12. Adler, M.J., The Conditions of Philosophy, Athenaeum Press, New York, p. 102, 1965. Return to text.
  13. Glover, W., Biblical Origins of Modern Secular Culture, Mercer University Press, Macon, GA, 1984. Return to text.
  14. Cleland, ref. 6, p. 2. Return to text.
  15. Popper, K., Conjectures and Refutations: The growth of scientific knowledge, 2nd edn, Harper & Row, New York, 1965. Return to text.
  16. Cleland, ref. 6, p. 3. Return to text.
  17. Cleland, ref. 4, p. 49. Return to text.
  18. Cleland, ref. 6, pp. 1–2. Return to text.
  19. Cleland, ref. 4, p. 51. Return to text.
  20. Cleland, ref. 4, p. 52. Return to text.
  21. Cleland, ref. 4, p. 54. Return to text.
  22. Cleland, ref. 4, p. 55. Return to text.
  23. Kuhn, T., The Structure of Scientific Revolutions, University of Chicago Press, Chicago, IL, 1962. Return to text.
  24. Cleland, ref. 4, p. 46. Return to text.
  25. Harrison, P., The Fall of Man and the Foundations of Science, Cambridge University Press, 2007; reviewed by Weinberger, L., J. Creation 24(3):18–21, 2010. Return to text.
  26. Horton, R., Offline: what is medical’s 5 sigma? The Lancet 385(9976):1380, 2015 | DOI: 10.1016/S0140-6736(15)60696-1. Return to text.
  27. Moran, A. (Ed.), Climate Change: The facts, Stockade Books, Woodsville, NH, 2015. Return to text.
  28. Bergman, J., Slaughter of the Dissidents, Leafcutter Press, Green Forest, AR, 2008. Return to text.
  29. Ghosh, P., UCL says Tim Hunt will not be back after ‘sexist’ comments, bbc.com, 26 June 2015. Return to text.
  30. The Economist, How science goes wrong, economist.com, 21 October 2013. Return to text.
  31. Adler, ref. 12, p. 303. Return to text.
  32. Reed, J.K. and Klevberg, P., Beyond “origin and operation” science, part II: an alternative, Creation Research Society Quarterly 51(1):31–39, 2014. Return to text.
  33. Clark, G.H., Historiography: Secular and religious, The Trinity Foundation, Jefferson, MD, 1994. Return to text.
  34. Reed, J.K., Historiography and natural history, Creation Research Society Quarterly 37(3):160–175, 1999. Return to text.
  35. Laudan, L., The demise of the demarcation problem; in: Cohen, R.S. and Laudan, L. (Eds.), Physics, Philosophy, and Psychoanalysis, Reidel, Dordrecht, 1983; reprinted in But Is It Science? Prometheus Books, New York, pp. 337–350, 1996. Return to text.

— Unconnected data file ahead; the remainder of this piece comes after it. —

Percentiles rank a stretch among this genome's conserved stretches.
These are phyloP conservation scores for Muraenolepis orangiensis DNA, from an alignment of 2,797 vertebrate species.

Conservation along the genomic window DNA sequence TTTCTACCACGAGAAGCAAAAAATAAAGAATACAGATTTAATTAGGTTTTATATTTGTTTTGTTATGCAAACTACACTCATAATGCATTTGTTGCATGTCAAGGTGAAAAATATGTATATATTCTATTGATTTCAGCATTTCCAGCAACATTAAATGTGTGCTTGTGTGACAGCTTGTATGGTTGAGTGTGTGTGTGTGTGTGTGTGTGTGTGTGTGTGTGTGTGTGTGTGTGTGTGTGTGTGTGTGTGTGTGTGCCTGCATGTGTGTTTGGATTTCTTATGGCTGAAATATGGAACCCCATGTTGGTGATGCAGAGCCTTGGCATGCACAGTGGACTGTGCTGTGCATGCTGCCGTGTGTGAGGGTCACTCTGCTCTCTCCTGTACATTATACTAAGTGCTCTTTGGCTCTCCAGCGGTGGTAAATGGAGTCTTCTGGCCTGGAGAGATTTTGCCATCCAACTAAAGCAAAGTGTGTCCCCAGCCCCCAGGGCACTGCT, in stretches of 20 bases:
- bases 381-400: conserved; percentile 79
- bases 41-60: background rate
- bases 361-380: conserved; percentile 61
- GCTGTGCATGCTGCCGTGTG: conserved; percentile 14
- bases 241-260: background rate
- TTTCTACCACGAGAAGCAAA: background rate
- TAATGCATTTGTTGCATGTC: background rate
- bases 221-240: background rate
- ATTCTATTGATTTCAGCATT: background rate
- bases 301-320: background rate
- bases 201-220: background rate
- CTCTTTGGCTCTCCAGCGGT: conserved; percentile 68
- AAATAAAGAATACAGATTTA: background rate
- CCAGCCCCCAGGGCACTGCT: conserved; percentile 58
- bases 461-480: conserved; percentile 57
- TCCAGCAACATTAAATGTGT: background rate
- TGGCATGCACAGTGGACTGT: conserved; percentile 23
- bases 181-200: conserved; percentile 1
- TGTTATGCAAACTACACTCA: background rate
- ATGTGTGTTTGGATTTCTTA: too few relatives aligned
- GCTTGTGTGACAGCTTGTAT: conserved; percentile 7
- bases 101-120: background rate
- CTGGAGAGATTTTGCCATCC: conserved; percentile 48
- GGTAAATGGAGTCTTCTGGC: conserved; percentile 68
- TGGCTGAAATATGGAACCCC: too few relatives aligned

36. Bauer, H.H., Scientific Literacy and the Myth of the Scientific Method, Illini Books, Urbana-Champaign, IL,1992. Return to text.
  37. Geisler, N.L., Is Man the Measure? An evaluation of contemporary humanism, Baker Book House, Grand Rapids, MI, 1983. Return to text.
  38. Geisler, N.L. and Anderson, J.K., Origin Science: A proposal for the creation-evolution controversy, Baker Book House, Grand Rapids, MI, 1987. Return to text.
  39. Thaxton, C.B., Bradley, W.L., and Olsen, R.L., The Mystery of Life’s Origin: Reassessing current theories, Philosophical Library, New York, 1984. Return to text.
  40. Meyer, S.C., The demarcation of science and religion, discovery.org, 2000. Return to text.
  41. The Enlightenment to 20th century attitude of optimism in scientific truth as the foundation of a new secular culture. Return to text.
  42. The recent (mid-20th century onwards) attitude of pessimism based on no absolutes in truth, ethics, or human hope. Return to text.
  43. Rose, E. (Fr Seraphim), Nihilism: The root of the revolution of the modern age, St. Herman Press, Platina, CA, 2009. Return to text.
  44. Angell, M., Drug companies and doctors: a story of corruption, New York Review of Books, nybooks.com, 15 January 2009. Return to text.